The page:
Practical Causal Generalizations
Practical causal generalizations are of the form ‘A causes B’, where A’s are actions, as in ‘Smoking causes cancer’, and what makes these generalizations practical is that they guide persons in deciding whether to perform the actions they apply to. Though not all causal generalizations are equivalent to chance-inequalities of the form ‘the chance of B given A is greater than the chance of B without A’, it is hypothesized that this is always valid in the case of practical generalizations. This would imply that, without constraints such as temporal order or directness, Suppes’s prima facie condition of causality captures the entire content of a causal generalization of the kind we are concerned with. However, this presupposes a concept of chance that is neither subjective nor statistical, and unsystematic remarks are made on how these chances should be estimated if decisions based on them are to have the results that agents desire. Other topics touched on include the concept of a voluntary act as distinct from an ‘event’ that may happen independently of the will.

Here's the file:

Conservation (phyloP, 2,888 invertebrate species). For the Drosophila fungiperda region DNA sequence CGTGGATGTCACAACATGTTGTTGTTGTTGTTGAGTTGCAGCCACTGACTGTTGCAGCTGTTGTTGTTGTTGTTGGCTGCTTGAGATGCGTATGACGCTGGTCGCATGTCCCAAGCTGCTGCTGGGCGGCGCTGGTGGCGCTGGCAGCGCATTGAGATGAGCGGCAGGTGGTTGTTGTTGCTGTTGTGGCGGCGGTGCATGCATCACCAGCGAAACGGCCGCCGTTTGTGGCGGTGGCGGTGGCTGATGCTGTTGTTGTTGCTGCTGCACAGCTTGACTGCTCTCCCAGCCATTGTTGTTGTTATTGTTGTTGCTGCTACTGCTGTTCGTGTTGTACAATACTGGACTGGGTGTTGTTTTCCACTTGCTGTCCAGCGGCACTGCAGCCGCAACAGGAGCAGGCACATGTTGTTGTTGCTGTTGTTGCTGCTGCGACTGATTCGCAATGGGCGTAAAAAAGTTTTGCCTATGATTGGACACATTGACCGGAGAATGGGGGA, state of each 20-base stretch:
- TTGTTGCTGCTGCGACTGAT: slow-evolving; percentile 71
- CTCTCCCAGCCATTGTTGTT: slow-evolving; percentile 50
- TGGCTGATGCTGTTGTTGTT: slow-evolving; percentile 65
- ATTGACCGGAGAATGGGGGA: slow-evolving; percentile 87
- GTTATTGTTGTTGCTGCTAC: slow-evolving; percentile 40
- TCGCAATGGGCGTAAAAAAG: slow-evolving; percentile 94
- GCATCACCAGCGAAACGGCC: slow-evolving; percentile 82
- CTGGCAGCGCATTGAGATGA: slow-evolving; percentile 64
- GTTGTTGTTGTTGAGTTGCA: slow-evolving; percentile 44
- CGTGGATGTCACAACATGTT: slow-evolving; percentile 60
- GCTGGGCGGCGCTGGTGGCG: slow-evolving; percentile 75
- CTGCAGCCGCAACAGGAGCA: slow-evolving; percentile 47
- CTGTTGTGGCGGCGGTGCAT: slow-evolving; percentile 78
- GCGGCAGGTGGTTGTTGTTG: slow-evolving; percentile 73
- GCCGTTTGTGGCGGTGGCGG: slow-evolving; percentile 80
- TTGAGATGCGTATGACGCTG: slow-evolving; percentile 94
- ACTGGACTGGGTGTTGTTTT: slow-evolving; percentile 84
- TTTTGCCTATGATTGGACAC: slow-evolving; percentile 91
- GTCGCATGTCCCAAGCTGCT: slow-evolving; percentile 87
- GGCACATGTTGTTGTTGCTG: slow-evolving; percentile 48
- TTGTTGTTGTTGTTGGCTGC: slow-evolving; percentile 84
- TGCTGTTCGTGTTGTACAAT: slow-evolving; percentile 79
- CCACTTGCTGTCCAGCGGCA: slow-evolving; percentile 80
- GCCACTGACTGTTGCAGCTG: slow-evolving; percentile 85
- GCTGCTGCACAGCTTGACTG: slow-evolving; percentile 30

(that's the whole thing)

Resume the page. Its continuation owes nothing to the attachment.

KeywordsDecision Theory Causal Claim Malaria Attack Causal Generalization Objective Chance
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